Part lonely, dreamy girl, part Hollywood princess. This may be a rather obvious description of one of cinema’s modern visionaries, but the media love to portray Sofia Coppola as a naive young woman spoilt by her gilded LA upbringing.
Her name has become a brand; a byword for cool, understated movies about bored privileged girls set to a hip soundtrack. The cinematography is always a high point in any one of her films, and is one of my focuses of this article. Essentially I am looking for the standout moments and scenes from her exquisite movies. The best of the best.
Top: Kirsten Dunst portrays the doomed Marie Antoinette in Coppola’s biopic.
Listen to Air’s “Playground Love” while the Lisbon sisters enjoy the lazy summer days in “The Virgin Suicides” (1999).
Waking up without Trip
“The Virgin Suicides” was a sublime debut by any standards. It is a film full of luminously shot moments of teenage love and melancholy. It successfully translated the dreamy prose of Jeffrey Eugenides’s novel into lyrical cinematic imagery. One of the finest moment occurs after the film’s big emotional set piece at the high school prom. Lux (Kirsten Dunst) has slept with Trip (Josh Harnett) on the football field. Waking to find him gone it is a profoundly tragic scene and is the beginning of the end for the Lisbon sisters. The scene is heighten by the bluish tint to the photography and the slow burning beats of Air’s “Playground Love.” Transcendent stuff.
Scarlett Johansson and Bill Murray as two lost souls adrift in “Lost in Translation” (2003).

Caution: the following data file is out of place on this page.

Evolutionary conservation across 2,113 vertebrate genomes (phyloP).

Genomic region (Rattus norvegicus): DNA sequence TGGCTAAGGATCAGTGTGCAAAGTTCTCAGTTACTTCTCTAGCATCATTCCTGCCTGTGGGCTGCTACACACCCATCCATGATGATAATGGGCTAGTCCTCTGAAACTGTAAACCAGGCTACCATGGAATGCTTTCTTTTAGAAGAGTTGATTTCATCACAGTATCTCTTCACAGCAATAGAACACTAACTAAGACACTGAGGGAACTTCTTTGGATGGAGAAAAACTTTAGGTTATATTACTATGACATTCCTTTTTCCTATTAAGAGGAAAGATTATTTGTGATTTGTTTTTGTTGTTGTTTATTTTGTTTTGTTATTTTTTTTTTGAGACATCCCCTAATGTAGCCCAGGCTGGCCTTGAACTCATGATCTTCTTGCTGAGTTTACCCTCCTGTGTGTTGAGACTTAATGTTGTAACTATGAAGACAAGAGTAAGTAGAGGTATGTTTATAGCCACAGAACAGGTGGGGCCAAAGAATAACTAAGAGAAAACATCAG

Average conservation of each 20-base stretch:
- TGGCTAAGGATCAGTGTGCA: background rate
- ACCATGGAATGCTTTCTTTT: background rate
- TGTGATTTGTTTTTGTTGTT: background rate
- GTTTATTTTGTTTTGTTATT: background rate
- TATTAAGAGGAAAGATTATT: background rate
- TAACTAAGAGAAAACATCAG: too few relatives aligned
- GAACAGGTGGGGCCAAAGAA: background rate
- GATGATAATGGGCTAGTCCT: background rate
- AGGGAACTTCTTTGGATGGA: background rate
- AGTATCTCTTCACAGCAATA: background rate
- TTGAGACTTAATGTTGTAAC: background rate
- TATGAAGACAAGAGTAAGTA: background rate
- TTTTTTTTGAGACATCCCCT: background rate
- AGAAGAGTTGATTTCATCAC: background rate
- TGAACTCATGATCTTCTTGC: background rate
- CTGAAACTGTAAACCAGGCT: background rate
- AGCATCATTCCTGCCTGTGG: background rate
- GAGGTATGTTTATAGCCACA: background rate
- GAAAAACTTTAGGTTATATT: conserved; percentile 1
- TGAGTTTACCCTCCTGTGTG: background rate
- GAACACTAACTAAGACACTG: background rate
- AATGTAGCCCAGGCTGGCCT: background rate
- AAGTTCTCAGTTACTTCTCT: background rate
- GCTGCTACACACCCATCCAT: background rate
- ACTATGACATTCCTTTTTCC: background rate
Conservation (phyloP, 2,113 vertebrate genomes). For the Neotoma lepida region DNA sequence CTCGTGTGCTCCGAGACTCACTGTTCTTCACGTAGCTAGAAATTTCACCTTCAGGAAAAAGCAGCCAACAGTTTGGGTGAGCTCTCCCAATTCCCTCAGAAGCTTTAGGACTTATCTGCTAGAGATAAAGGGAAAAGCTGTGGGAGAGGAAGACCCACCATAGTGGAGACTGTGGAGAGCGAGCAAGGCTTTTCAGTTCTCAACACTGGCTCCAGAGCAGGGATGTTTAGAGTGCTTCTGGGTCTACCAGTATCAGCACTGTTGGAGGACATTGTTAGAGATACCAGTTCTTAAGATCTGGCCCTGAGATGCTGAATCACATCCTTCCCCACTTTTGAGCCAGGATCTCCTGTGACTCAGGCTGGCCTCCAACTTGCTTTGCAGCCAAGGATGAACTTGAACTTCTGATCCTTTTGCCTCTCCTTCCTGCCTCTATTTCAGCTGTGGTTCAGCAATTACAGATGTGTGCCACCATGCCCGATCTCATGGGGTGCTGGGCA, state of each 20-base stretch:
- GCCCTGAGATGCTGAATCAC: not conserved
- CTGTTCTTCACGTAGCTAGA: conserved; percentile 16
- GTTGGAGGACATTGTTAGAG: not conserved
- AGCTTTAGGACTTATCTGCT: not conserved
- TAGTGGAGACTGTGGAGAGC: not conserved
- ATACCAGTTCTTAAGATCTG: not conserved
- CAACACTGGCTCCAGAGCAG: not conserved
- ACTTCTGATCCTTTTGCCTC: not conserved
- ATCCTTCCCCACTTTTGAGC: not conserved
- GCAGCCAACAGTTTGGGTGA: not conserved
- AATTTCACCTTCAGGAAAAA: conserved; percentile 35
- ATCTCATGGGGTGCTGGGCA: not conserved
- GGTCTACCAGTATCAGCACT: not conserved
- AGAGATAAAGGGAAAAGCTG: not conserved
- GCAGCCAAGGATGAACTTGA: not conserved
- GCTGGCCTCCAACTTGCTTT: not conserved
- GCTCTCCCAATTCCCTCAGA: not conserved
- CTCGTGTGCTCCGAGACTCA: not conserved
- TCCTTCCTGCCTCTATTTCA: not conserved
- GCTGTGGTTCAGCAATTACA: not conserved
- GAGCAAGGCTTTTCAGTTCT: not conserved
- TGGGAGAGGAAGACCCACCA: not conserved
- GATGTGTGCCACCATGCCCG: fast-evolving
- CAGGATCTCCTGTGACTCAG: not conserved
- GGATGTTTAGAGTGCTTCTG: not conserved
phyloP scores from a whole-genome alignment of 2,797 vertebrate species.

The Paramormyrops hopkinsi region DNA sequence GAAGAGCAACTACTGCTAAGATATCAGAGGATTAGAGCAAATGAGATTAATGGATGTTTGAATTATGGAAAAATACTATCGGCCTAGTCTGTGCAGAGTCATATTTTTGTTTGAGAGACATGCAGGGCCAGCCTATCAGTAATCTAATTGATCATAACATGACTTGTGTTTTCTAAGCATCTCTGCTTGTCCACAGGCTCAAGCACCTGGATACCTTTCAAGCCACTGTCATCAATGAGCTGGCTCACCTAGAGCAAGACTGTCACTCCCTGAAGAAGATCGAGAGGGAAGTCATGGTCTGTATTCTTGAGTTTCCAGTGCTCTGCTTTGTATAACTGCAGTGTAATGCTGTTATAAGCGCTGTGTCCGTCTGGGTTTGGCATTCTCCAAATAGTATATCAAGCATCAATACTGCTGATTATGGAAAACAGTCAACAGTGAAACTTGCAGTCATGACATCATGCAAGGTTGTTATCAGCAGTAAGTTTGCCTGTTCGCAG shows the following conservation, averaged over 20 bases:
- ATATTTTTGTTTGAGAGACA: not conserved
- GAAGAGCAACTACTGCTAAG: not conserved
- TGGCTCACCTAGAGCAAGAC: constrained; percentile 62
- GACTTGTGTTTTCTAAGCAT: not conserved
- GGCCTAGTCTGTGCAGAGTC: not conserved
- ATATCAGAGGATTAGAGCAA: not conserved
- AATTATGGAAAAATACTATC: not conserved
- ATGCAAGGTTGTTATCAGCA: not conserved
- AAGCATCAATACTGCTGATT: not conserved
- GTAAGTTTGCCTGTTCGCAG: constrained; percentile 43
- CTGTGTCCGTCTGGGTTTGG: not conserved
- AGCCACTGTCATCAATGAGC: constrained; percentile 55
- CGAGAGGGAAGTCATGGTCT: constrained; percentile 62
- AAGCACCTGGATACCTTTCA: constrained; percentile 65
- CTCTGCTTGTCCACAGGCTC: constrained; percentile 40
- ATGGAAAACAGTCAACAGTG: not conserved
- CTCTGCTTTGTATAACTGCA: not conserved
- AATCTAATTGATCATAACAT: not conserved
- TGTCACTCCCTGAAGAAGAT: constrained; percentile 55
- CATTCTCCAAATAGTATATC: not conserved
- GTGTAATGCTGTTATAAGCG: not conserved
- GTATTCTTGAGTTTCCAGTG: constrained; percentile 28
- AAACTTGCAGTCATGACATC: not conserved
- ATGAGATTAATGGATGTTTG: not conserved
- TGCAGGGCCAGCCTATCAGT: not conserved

The Phone Call Home
“Lost in Translation” is littered with heartfelt observations on human relationships, all wrapped up in an atmosphere of sleepy melancholy. Shot on low budget in the heart of Tokyo, the moment that resonates the most for me is when Charlotte (Scarlett Johansson) calls home. Beautifully lit against the Tokyo skyline, her friend on the other line doesn’t realise how lonely she is, how bad she needs to talk to someone and isn’t able to help her. After the call, Charlotte breaks down in tears.
The gilded, pastel hued opulence on display in “Marie Antoinette” (2006).
A Retreat to the Countryside
Coppola’s follow up to the Oscar winning “Lost in Translation” is a very different beast. “Marie Antoinette” is a radical approach to traditional costume drama. All the hallmarks of her cinematic style are checked and present but on a much grander scale. The scenes that take place at Petit Trianon, the Queen’s private chateau and gardens, are a vision of pastoral beauty. In a montage sequence we see Dunst and her ladies-in-waiting read poetry and walk through the tall summer grasses filled with pale flowers.
On the road to nowhere, LA style in “Somewhere” (2010).
I am not a huge fan of “Somewhere,” I find it to be incredibly indulgent and nihilistic. But there are a handful of enchanting scenes during its running time. One of them happens when deadbeat Hollywood Dad Marco (Stephen Dorff), who has without warning been left in charge of his young daughter Cleo (Elle Fanning), takes her to her ice skating class. In a slow paced, wordless scene Elle Fanning skates around the rink in hypnotic circles as Marco looks on in somewhat dead eyed confusion. The silence between the two is kind of magical as father and daughter try to understand each other.
Pink wigs and inaudible whispers make “Lost in Translation” an indie treat. Listen to Jesus and the Mary Chains’s “Just Like Honey” which accompanies this cinematic moment.
“Lost in Translation” captures that feeling of being in a strange city all alone exceptionally well. We see Charlotte (Scarlett Johansson) wander around the underground and take a train to Kyoto to visit pretty temples and gardens. The relationship that she develops with fellow lost soul, Bob Harris (Bill Murray) is a joy to behold and the final scene encapsulates it perfectly. Before he flies home, Bob finds Charlotte amongst the bustling streets of the metropolis, hugs her and whispers inaudible words in her ear. Charlotte tears up and Bob drives away to the sounds of “Just Like Honey” by Jesus and the Mary Chain. Sublime.
Images © respective film studios.